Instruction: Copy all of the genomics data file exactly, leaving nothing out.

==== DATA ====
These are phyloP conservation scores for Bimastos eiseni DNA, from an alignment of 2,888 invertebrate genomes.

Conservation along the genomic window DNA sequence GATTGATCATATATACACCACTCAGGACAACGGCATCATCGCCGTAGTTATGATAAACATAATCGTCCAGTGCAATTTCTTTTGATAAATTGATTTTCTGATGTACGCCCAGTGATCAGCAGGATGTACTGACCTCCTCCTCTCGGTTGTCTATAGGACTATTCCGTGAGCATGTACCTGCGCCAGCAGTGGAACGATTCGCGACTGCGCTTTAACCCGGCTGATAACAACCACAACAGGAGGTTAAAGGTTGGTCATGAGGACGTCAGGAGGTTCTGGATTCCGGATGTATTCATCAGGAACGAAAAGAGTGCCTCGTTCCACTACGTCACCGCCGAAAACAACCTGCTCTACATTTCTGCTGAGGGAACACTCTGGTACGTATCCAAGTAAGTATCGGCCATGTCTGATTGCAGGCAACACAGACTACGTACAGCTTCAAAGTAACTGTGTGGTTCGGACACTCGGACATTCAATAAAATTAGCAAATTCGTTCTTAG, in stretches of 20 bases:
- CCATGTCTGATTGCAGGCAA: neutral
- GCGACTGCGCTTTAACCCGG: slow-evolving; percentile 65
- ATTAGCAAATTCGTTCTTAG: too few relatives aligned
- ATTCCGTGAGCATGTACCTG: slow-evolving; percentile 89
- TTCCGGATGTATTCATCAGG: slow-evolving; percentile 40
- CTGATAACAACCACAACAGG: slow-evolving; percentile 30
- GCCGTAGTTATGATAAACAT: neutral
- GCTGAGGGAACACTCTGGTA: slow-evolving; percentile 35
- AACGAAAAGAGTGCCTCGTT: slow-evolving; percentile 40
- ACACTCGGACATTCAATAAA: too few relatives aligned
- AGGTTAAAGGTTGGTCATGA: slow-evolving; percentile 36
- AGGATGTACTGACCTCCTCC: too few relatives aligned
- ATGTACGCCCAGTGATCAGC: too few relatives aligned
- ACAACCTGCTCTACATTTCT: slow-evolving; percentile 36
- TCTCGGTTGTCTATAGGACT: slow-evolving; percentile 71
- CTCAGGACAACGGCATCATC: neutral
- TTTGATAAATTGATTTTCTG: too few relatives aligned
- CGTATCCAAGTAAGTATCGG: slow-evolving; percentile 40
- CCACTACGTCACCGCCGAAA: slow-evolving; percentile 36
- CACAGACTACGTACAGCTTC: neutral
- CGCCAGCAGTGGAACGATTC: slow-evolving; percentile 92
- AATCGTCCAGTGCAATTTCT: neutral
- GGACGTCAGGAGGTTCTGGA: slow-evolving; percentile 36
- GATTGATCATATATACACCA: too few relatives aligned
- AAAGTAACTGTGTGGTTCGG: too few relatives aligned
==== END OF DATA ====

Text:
These are phyloP conservation scores for Bimastos eiseni DNA, from an alignment of 2,888 invertebrate genomes.

Conservation along the genomic window DNA sequence GATTGATCATATATACACCACTCAGGACAACGGCATCATCGCCGTAGTTATGATAAACATAATCGTCCAGTGCAATTTCTTTTGATAAATTGATTTTCTGATGTACGCCCAGTGATCAGCAGGATGTACTGACCTCCTCCTCTCGGTTGTCTATAGGACTATTCCGTGAGCATGTACCTGCGCCAGCAGTGGAACGATTCGCGACTGCGCTTTAACCCGGCTGATAACAACCACAACAGGAGGTTAAAGGTTGGTCATGAGGACGTCAGGAGGTTCTGGATTCCGGATGTATTCATCAGGAACGAAAAGAGTGCCTCGTTCCACTACGTCACCGCCGAAAACAACCTGCTCTACATTTCTGCTGAGGGAACACTCTGGTACGTATCCAAGTAAGTATCGGCCATGTCTGATTGCAGGCAACACAGACTACGTACAGCTTCAAAGTAACTGTGTGGTTCGGACACTCGGACATTCAATAAAATTAGCAAATTCGTTCTTAG, in stretches of 20 bases:
- CCATGTCTGATTGCAGGCAA: neutral
- GCGACTGCGCTTTAACCCGG: slow-evolving; percentile 65
- ATTAGCAAATTCGTTCTTAG: too few relatives aligned
- ATTCCGTGAGCATGTACCTG: slow-evolving; percentile 89
- TTCCGGATGTATTCATCAGG: slow-evolving; percentile 40
- CTGATAACAACCACAACAGG: slow-evolving; percentile 30
- GCCGTAGTTATGATAAACAT: neutral
- GCTGAGGGAACACTCTGGTA: slow-evolving; percentile 35
- AACGAAAAGAGTGCCTCGTT: slow-evolving; percentile 40
- ACACTCGGACATTCAATAAA: too few relatives aligned
- AGGTTAAAGGTTGGTCATGA: slow-evolving; percentile 36
- AGGATGTACTGACCTCCTCC: too few relatives aligned
- ATGTACGCCCAGTGATCAGC: too few relatives aligned
- ACAACCTGCTCTACATTTCT: slow-evolving; percentile 36
- TCTCGGTTGTCTATAGGACT: slow-evolving; percentile 71
- CTCAGGACAACGGCATCATC: neutral
- TTTGATAAATTGATTTTCTG: too few relatives aligned
- CGTATCCAAGTAAGTATCGG: slow-evolving; percentile 40
- CCACTACGTCACCGCCGAAA: slow-evolving; percentile 36
- CACAGACTACGTACAGCTTC: neutral
- CGCCAGCAGTGGAACGATTC: slow-evolving; percentile 92
- AATCGTCCAGTGCAATTTCT: neutral
- GGACGTCAGGAGGTTCTGGA: slow-evolving; percentile 36
- GATTGATCATATATACACCA: too few relatives aligned
- AAAGTAACTGTGTGGTTCGG: too few relatives aligned